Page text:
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dc.contributor.advisorProctor, Patrick
dc.contributor.authorBalcarová, Linda
dc.date.accessioned2022-06-20T16:31:27Z
dc.date.available2022-06-20T16:31:27Z
dc.date.issued2022-05
dc.identifier.othert22002
dc.identifier.urihttps://soar.wichita.edu/handle/10057/23443
dc.descriptionThesis (M.A.)-- Wichita State University, College of Liberal Arts and Sciences, School of Criminal Justice Program
dc.description.abstractThe widespread use of biometric technology has made biometrics a part of our day-to-day lives. For example, biometrics are employed to purchase goods, unlock smart devices, board planes, or gain access to establishments. This quantitative study investigates attitudes of individuals towards biometric information and its sharing. In addition, the study aims to determine whether these attitudes are influences by the type of institution, such as private organizations or government agencies with whom the information is shared. In this work, biometrics, their widespread use, privacy, and security concerns affiliated with their use are briefly discussed. An online survey consisting of 28 questions was utilized to gather data from 298 participants. The data were analyzed using t-test and analysis of variance (ANOVA) statistical methods. The analysis shows that certain factors such as level of education, age, affiliation with a specific group (undergraduate students vs. other campus community members), and technical skills influence individuals’ attitudes towards sharing biometric information. The research concluded that surveyed individuals are more willing to share biometric information with private organizations than government agencies. In addition, undergraduate students are more inclined to share their biometric information than other campus community members, and the level of education individuals achieve influences their decision on this issue.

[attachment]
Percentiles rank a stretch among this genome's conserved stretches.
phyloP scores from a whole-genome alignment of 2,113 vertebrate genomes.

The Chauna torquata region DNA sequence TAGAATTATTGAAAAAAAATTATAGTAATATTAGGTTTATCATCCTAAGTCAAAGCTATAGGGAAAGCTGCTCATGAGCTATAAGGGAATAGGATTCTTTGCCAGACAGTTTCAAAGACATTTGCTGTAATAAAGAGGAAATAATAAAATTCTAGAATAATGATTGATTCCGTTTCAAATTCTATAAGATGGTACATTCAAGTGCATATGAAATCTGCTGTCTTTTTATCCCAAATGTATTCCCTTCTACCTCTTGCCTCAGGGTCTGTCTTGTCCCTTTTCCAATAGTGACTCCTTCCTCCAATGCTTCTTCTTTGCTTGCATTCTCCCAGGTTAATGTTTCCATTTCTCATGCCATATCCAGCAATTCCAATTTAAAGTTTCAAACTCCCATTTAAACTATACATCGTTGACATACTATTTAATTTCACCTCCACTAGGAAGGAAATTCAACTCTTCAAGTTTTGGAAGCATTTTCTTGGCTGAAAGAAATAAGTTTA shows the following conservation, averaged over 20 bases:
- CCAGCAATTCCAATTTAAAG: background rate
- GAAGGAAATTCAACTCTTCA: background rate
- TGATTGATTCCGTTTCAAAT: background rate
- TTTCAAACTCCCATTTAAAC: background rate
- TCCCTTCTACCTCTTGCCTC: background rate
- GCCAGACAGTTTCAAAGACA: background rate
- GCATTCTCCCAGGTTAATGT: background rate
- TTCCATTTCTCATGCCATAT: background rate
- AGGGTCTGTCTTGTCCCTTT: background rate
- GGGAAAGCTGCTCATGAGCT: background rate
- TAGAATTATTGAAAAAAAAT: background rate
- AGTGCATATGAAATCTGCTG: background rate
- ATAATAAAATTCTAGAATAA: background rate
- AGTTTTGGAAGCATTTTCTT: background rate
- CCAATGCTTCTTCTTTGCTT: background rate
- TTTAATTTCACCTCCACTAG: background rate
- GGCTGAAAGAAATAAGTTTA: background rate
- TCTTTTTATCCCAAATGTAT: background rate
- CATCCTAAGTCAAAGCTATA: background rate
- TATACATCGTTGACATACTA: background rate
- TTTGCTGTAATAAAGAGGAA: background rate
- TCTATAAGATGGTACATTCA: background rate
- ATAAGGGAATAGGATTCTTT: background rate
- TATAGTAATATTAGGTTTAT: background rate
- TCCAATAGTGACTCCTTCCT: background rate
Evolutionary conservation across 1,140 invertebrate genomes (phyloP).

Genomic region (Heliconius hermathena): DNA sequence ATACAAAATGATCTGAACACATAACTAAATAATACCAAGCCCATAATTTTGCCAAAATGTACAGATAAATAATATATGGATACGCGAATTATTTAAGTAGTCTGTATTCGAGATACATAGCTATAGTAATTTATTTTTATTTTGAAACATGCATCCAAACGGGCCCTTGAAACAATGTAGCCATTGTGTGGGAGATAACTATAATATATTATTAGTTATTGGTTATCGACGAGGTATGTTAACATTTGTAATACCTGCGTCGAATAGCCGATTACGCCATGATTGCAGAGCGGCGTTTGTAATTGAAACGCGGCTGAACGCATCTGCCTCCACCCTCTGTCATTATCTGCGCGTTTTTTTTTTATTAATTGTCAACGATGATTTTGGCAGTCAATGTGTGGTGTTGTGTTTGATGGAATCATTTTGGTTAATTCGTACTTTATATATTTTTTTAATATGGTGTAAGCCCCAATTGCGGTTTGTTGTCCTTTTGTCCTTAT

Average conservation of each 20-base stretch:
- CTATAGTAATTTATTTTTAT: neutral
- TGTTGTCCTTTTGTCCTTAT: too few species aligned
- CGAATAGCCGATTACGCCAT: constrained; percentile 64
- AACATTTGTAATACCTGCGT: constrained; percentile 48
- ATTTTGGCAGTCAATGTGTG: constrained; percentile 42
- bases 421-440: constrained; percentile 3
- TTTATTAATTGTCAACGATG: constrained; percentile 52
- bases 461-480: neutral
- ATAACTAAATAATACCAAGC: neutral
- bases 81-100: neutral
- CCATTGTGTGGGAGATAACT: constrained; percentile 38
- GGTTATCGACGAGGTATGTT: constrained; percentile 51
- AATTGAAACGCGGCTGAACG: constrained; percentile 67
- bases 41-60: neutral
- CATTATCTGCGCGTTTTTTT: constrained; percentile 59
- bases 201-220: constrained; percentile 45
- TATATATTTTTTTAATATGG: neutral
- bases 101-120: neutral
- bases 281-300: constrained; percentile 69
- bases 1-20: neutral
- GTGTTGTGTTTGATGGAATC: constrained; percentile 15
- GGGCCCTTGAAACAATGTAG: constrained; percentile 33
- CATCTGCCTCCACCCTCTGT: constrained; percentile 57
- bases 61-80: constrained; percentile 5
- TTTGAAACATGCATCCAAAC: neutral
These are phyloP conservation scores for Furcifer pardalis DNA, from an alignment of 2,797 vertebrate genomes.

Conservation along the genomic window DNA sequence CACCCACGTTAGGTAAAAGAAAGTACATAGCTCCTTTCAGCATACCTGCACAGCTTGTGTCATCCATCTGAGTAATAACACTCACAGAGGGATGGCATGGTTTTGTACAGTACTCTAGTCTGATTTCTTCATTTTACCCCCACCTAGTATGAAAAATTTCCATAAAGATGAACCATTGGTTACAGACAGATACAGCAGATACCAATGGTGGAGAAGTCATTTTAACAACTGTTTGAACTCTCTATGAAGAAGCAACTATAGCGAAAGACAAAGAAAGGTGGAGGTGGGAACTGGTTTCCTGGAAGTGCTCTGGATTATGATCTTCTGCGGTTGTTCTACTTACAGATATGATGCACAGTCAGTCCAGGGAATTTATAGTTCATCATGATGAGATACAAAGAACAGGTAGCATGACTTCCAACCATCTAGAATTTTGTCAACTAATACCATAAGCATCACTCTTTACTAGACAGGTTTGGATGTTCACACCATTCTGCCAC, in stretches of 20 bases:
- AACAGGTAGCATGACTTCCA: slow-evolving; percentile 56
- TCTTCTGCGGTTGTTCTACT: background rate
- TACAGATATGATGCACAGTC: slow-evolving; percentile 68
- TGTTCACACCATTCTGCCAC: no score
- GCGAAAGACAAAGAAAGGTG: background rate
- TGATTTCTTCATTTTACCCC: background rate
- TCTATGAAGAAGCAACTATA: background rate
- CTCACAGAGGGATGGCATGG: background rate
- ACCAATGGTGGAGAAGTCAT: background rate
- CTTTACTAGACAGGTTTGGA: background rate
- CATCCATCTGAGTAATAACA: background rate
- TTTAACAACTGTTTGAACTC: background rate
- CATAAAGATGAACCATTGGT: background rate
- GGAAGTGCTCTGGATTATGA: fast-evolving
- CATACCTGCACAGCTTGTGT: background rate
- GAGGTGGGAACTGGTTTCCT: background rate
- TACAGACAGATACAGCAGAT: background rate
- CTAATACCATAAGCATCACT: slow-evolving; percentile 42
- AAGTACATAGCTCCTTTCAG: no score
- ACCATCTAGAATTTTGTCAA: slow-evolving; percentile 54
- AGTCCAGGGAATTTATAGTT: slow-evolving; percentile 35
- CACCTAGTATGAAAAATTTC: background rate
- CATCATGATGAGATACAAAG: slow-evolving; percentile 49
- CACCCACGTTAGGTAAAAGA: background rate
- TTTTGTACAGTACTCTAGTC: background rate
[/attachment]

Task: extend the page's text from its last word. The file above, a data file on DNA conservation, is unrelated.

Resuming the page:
dc.format.extentxi, 78 pages
dc.language.isoen_US
dc.publisherWichita State University
dc.rights© Copyright 2022 by Linda Balcarová All Rights Reserved
dc.subject.lcshElectronic dissertations
dc.titleSharing biometrics with private organizations vs. government agencies
dc.typeThesis


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  • CJ Master's Theses
    The Criminal Justice Program Master's Theses
  • LAS Theses and Dissertations
    Theses and dissertations completed at the College of Liberal Arts and Sciences (Fall 2005 -)
  • Master's Theses
    This collection includes Master's theses completed at the Wichita State University Graduate School (Fall 2005 --)

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